Our knowledge can be further broken down into what Aristotle discussed as our five components of knowledge:
- Episteme: scientific knowledge
- Techne: art or craft knowledge
- Phronesis: prudent or practical knowledge
- Nous: intellect or intuitive apprehension
- Sophia: wisdom
Alloying is about increasing our strength by combining multiple skills and specific knowledge. Combining expertise in a domain with a broader understanding of the rules that govern the world is a rare combination that will make you highly valuable in society.
Part 3: Biology
“A totally blind process can by definition lead to anything; it can even lead to vision itself.”
— Jacques Monod
Evolution Pt. 1: Natural Selection and Extinction
Evolution explains the relationship between us and our environment. Natural selection and extinction are powerful models because they demonstrate that we must either respond to our environment’s changing demands or risk dying off.
Natural selection is about what advantages you have in the current environment, not what advantages you might have in the distant future. It doesn’t preserve changes that might be useful in the future; it preserves changes that are useful right now. If the environment changes, then you must learn to adapt.
If you want to understand why some traits stick around, why some customs carry through multiple generations, and why some ideas take root and spread, you have to look at their usefulness in their environment.
Evolution Pt. 2: Adaptation Rate and the Red Queen Effect
Adaptation refers to both the useful trait and the process of change it undergoes as it’s passed on. Adaptations are genetic mutations that happen to occur at the right place and time. When they provide an advantage, the frequency of that mutation in the population increases.
The Red Queen Effect is an evolutionary principle that explains the pressures that all organisms face just to survive. When enough people are trying to get smarter, better, and more of the limited resources available, it puts direct pressure on everyone else to keep up.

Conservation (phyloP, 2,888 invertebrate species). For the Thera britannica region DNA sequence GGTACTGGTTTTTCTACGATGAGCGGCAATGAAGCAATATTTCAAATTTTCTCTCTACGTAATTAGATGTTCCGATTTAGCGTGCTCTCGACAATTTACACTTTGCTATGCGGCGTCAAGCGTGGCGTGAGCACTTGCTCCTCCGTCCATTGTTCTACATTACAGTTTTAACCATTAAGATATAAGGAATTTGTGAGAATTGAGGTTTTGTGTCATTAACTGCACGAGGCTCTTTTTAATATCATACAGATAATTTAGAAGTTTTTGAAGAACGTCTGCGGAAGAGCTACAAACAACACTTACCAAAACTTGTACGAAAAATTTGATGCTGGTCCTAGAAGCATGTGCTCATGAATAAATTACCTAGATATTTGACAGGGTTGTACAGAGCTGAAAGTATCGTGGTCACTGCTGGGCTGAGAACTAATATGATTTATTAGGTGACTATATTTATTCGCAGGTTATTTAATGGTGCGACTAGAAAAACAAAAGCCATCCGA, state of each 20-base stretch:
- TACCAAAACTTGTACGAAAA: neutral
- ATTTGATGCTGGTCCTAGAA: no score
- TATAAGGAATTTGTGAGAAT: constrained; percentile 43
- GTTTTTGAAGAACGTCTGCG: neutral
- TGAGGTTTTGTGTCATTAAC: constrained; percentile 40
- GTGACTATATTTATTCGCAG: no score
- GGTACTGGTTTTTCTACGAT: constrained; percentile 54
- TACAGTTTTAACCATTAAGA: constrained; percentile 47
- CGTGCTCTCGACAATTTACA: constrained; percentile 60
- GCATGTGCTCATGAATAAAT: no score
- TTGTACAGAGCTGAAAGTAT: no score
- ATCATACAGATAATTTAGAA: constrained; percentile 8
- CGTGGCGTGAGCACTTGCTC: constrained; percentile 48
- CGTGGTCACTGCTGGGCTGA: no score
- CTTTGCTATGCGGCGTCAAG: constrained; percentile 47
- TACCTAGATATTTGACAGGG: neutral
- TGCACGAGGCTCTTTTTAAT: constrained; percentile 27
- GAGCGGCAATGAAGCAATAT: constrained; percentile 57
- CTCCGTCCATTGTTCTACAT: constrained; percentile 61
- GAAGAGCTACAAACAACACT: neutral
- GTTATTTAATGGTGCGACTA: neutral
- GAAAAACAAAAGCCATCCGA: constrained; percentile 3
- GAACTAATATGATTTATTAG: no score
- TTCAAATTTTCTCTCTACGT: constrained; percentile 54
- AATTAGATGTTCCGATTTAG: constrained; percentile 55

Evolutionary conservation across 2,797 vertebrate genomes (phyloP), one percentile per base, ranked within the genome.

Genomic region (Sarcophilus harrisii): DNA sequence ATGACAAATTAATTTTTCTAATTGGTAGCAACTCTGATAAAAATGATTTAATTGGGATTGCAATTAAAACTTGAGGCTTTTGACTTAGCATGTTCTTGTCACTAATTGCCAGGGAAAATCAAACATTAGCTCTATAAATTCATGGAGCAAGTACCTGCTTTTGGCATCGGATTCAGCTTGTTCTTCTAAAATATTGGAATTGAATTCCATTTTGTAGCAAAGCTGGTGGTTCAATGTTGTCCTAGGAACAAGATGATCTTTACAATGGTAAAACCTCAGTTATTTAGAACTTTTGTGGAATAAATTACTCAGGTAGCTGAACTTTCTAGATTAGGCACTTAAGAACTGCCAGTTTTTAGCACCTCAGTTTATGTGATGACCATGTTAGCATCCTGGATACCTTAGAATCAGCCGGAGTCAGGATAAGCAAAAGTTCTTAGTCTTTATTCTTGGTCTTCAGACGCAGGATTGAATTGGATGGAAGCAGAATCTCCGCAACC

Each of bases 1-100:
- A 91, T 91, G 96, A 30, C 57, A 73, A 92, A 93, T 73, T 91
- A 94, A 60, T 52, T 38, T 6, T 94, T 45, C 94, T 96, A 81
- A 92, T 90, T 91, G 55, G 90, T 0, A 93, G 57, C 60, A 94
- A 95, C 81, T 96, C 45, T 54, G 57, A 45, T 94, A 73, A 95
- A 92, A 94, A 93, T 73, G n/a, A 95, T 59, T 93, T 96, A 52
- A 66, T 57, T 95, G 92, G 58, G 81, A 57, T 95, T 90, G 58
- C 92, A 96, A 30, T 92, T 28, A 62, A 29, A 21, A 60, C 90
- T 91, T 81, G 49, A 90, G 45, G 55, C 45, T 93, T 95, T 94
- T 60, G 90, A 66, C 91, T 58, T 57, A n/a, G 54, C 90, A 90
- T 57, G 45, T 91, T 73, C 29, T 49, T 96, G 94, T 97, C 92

It doesn’t matter how long a species has already survived; it must be willing to adapt or risk extinction. Real success comes from being flexible enough to change, even if it means abandoning what worked in the past, so that you can focus on what you need to do to thrive in the future. Complacency is what kills you.
Nothing exists in isolation. Everything is connected. Every decision you make may have unintended consequences. Therefore, take the time to learn how your system’s components are interconnected so you can understand how your actions will impact those connections and affect the outcome you’re trying to produce.
Every species in an ecosystem has a niche. A species’ niche includes everything that affects its ability to reproduce and survive. Generalist organisms have a broad niche, which means they can survive in a variety of places. On the other hand, specialist organisms need stable environmental conditions to thrive but tend to have few competitors.
Generalists face more daily competition but are more adaptable. Specialists have less competition and day-to-day stress, but only during times of stability. As soon as their environment starts to change, their stress skyrockets as they struggle to adapt.
The fittest species are the ones most suited for their environment and more adapted than their competition. Species will typically become more specialized as competition increases or risk becoming dislocated or even extinct.
We have an innate desire to preserve ourselves, whether it’s by passing down our genes by having children or by trying to leave behind a legacy. Self-preservation helps us understand why we sometimes engage in counterintuitive actions such as sacrificing short-term guarantees for long-term possibilities.